Cloud Features and Phenomena Definitions
Press the back button to return to the previous page
|Cumulonimbus Base Features
|A variety of features observed from below thunderstorms including feature such as scuds and precipitation. In most cases, the tops or sides of the thunderstorms are not in view.
|These photographs are related mostly to smoke from bushfires / wildfires and associated features. Bushfires vary in severity.
|Photographs of damage to trees or property occurring as a result of severe storms and other forms of severe weather.
|Photographs of floods that have inundated property, roads, bridges and so on. Floods can be flash floods or longer term major flooding.
|Various cloud types photographed from a plane.
|Fog, Mist and Frost
|Fog is basically cloud forming at ground level varying in formation and thickness. Mist tends to occur as result of rain causing saturation mostly in forested areas.
|Photographs of tornadoes, dust devils, waterspouts or landspouts.
|Balls of ice ranging in size from tiny peas to larger than orange size
|'Ring' or arcs that occur as a result of sunlight or moonlight shining through high cloud or ice crystals resemble faint rainbows in the sky.
|Various forms of lightning occurring day or night.
|Cloud formation exhibiting a bumpy appearance. These are common under the anvils of severe thunderstorm but can also be observed under altostratus.
|Same as downburst but affecting a smaller area. A strong straight line wind in thunderstorms usually associated with a rain shaft. Caused by the sudden collapse of an updraft or occurring in the downdraft region.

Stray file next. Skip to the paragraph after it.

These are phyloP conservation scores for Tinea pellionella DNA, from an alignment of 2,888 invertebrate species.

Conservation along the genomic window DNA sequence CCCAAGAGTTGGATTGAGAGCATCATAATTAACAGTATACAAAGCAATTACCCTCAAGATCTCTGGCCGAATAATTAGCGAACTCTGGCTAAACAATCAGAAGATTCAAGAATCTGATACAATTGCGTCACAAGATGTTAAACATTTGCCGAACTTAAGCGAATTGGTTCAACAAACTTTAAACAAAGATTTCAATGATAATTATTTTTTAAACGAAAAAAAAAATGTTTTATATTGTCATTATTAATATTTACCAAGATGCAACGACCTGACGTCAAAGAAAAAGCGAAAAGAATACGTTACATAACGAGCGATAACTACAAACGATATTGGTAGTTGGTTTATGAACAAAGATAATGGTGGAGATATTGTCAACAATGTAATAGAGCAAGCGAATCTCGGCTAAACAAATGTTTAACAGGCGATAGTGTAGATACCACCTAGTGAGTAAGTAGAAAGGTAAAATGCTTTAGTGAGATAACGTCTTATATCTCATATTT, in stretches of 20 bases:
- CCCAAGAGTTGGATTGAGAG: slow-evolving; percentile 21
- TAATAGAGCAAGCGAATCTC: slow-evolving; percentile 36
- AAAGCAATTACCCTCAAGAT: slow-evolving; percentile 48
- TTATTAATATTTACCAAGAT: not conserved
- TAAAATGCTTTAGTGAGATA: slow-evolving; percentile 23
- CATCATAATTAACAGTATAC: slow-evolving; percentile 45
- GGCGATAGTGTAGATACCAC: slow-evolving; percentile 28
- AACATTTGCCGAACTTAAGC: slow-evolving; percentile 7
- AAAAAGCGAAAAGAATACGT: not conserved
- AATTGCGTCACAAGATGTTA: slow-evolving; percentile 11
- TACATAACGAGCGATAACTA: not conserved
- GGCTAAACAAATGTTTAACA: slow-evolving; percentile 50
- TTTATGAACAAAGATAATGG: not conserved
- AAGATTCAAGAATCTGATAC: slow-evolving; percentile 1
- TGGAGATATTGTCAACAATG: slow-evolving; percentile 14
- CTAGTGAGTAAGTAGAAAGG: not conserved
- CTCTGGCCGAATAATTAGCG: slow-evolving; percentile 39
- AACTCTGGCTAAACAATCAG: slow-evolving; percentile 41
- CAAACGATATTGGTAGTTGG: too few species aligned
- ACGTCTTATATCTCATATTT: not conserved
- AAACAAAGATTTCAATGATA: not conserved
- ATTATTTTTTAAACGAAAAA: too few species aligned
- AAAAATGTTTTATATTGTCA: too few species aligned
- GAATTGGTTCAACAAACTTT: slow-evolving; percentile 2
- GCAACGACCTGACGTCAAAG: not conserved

|Photographs of various forms of precipitation (most) falling through the base of clouds observed at a distance.
|Various types of precipitation falling within proximity of where the photograph was taken.
|Cumulus and cumulonimbus clouds that develop from a fire. The fire provides the lift and water vapour which may condense into clouds of varying sizes.
|Spectacular arcs of colours bands which occur as a result of scattering of sunlight rays.
|Base feature where updraughts and downdraughts move side by side cause a rolling cloud formation.
|Similar in development to a roll cloud but with a more shelf like appearance.
|White ice crystal form of precipitation that can accumulate on the ground occuring during cold conditions.
|Photography of clouds associated with the spectacular sunrise colours.
|Photography of clouds associated with the spectacular sunset colours.
|Precipiation in the form of snow crystal streaks falling towards the ground but mostly evaporating.
|Wall clouds are an isolated lowering of a cloud that is attached to the rain-free base of a thunderstorm, generally to the rear of the visible precipitation area. Wall clouds indicate the updraft of or the inflow to a thunderstorm.
|Inflow bands consist of low clouds, arranged parallel to the low-level winds and moving into or toward a thunderstorm.
|Pileus / Cap Cloud
|Smooth elongated cap like cloud which may form at the top of vigorous thunderstorm or cumulus updrafts.
|The flat, spreading top of a cumulonimbus often shaped like an anvil. Thunderstorm anvils may spread hundreds of kilometres downwind from the thunderstorm itself, and sometimes may spread upwind - known as back sheared anvil.
|A small-scale current of rising air condensing to become an individual tower of a thunderstorm.
|A dome-like protrusion above a thunderstorm anvil, representing a very strong updraft. A persistent anvil dome is often present on a supercell.
|Photographs showing the effects of strong winds and gales on trees and the ocean. Microbursts, thunderstorms, tropical cyclones or other types of low pressure storms may be the cause.
Updated: 1st February 2008
|[Australian Severe Weather index] [Copyright Notice] [Email Contacts] [Search This Site]